Hospital-Administered Cancer Therapy Prices for Patients With Private Health Insurance

JAMA Intern Med. 2022 Jun 1;182(6):603-611. doi: 10.1001/jamainternmed.2022.1022.


Importance: The federal Hospital Price Transparency final rule, which became effective in 2021, requires hospitals to publicly disclose payer-specific prices for drugs. However, little is known about hospital markup prices for parenterally administered therapies.

Objective: To assess the extent of price markup by hospitals on parenterally administered cancer therapies and price variation among hospitals and between payers at each hospital.

Design, setting, and participants: A cross-sectional analysis was conducted of private payer-specific negotiated prices for the top 25 parenteral (eg, injectable or infusible) cancer therapies by Medicare Part B spending in 2019 using publicly available hospital price transparency files. Sixty-one National Cancer Institute (NCI)-designated cancer centers providing clinical care to adults with cancer were included. The study was conducted from April 1 to October 15, 2021.

Exposures: Estimated hospital acquisition costs for each cancer therapy using participation data from the federal 340B Drug Pricing Program.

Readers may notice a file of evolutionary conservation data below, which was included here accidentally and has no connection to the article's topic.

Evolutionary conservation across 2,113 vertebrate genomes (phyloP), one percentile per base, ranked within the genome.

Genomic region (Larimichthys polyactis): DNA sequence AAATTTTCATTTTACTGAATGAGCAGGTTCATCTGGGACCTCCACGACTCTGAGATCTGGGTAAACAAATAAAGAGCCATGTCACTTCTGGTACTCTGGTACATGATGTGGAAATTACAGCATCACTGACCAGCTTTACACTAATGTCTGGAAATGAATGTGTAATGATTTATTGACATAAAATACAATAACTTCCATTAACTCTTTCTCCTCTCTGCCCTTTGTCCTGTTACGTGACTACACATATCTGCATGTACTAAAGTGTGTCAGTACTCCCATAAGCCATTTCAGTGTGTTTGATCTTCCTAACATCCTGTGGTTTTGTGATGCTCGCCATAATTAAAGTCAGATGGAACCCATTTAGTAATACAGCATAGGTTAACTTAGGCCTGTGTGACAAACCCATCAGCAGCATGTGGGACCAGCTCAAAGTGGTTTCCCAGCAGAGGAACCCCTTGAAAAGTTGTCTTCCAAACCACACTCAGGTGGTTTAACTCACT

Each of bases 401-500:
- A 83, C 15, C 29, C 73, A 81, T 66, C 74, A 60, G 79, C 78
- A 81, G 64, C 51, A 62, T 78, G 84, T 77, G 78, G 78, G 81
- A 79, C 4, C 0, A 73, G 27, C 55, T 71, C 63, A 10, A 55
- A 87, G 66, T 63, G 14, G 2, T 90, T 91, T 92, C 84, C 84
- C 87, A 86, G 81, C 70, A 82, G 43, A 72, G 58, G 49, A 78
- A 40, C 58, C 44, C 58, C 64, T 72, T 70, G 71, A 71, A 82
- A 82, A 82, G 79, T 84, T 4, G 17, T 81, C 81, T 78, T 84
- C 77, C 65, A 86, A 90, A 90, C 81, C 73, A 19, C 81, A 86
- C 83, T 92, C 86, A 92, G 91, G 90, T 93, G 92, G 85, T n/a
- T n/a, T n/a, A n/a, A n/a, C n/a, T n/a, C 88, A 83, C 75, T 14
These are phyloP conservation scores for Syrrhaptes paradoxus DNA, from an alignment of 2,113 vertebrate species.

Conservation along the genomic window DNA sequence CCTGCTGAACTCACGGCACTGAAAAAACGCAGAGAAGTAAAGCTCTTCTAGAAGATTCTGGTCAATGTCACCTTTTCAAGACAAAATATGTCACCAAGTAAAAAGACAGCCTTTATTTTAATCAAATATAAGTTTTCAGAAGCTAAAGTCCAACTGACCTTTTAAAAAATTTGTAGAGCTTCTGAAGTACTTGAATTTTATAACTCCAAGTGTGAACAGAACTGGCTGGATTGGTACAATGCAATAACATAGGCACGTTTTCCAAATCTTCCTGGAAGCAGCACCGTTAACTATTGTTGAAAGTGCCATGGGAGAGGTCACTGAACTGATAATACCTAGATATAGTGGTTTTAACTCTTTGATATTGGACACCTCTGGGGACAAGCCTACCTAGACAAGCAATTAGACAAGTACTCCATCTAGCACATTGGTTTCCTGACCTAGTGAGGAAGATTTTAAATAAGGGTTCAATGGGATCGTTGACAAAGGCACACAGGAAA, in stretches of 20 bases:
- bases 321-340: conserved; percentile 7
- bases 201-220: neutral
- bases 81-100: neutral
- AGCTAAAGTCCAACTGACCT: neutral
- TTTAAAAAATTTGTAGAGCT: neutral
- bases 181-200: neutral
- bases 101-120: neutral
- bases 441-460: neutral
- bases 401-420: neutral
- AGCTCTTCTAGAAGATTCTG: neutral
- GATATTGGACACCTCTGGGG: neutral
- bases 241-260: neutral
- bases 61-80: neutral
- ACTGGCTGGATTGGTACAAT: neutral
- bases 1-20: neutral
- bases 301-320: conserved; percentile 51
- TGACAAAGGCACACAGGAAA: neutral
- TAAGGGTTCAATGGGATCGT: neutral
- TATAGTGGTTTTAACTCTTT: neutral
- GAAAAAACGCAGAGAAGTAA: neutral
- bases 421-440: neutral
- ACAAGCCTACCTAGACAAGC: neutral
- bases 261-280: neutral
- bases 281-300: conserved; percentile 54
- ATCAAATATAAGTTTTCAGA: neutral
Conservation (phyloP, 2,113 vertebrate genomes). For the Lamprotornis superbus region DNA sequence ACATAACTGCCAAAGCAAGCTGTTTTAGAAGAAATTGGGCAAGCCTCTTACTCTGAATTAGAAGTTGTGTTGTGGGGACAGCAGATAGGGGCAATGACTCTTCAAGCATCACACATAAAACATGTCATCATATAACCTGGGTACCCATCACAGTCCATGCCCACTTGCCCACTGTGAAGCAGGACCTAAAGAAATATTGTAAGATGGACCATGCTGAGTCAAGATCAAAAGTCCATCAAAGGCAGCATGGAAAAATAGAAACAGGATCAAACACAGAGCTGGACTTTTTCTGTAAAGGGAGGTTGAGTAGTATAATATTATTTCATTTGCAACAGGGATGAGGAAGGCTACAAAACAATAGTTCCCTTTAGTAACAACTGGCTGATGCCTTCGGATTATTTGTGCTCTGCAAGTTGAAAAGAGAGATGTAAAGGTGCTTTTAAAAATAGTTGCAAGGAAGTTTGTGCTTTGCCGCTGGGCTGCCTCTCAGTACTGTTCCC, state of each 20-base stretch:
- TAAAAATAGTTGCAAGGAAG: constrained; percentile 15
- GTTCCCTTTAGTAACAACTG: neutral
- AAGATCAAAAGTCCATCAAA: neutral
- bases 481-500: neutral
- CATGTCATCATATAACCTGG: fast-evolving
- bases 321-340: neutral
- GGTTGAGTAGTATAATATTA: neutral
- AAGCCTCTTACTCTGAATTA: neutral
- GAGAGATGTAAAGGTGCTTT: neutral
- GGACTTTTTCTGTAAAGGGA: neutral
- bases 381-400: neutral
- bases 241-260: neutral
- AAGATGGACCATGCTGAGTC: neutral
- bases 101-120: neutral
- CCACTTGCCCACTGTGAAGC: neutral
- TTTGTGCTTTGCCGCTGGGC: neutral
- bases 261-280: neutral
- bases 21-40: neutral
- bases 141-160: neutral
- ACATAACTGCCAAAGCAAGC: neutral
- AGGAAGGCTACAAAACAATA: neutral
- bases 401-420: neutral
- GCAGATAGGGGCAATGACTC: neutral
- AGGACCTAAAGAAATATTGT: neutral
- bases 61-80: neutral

Main outcomes and measures: The primary outcome was hospital price markup for each cancer therapy in excess of estimated acquisition costs. Secondary outcomes were the extent of across-center price ratios, defined as the ratio between the 90th percentile and 10th percentile median prices across centers, and within-center price ratios, defined as the ratio between the 90th percentile and 10th percentile prices between payers at each center.

Results: Of 61 NCI-designated cancer centers, 27 (44.3%) disclosed private payer-specific prices for at least 1 top-selling cancer therapy as required by federal regulations. Median drug price markups across all centers and payers ranged between 118.4% (sipuleucel-T) and 633.6% (leuprolide). Across-center price ratios ranged between 2.2 (pertuzumab) and 15.8 (leuprolide). Negotiated prices also varied considerably between payers at the same center; median within-center price ratios for cancer therapies ranged from 1.8 (brentuximab) to 2.5 (bevacizumab).

Conclusions and relevance: Most NCI-designated cancer centers did not publicly disclose payer-specific prices for cancer therapies as required by federal regulation. The findings of this cross-sectional study suggest that, to reduce the financial burden of cancer treatment for patients, institution of public policies to discourage or prevent excessive hospital price markups on parenteral chemotherapeutics might be beneficial.

MeSH terms

  • Adult
  • Aged
  • Cross-Sectional Studies
  • Hospitals
  • Humans
  • Insurance, Health
  • Leuprolide
  • Medicare Part B*
  • Neoplasms* / drug therapy
  • United States


  • Leuprolide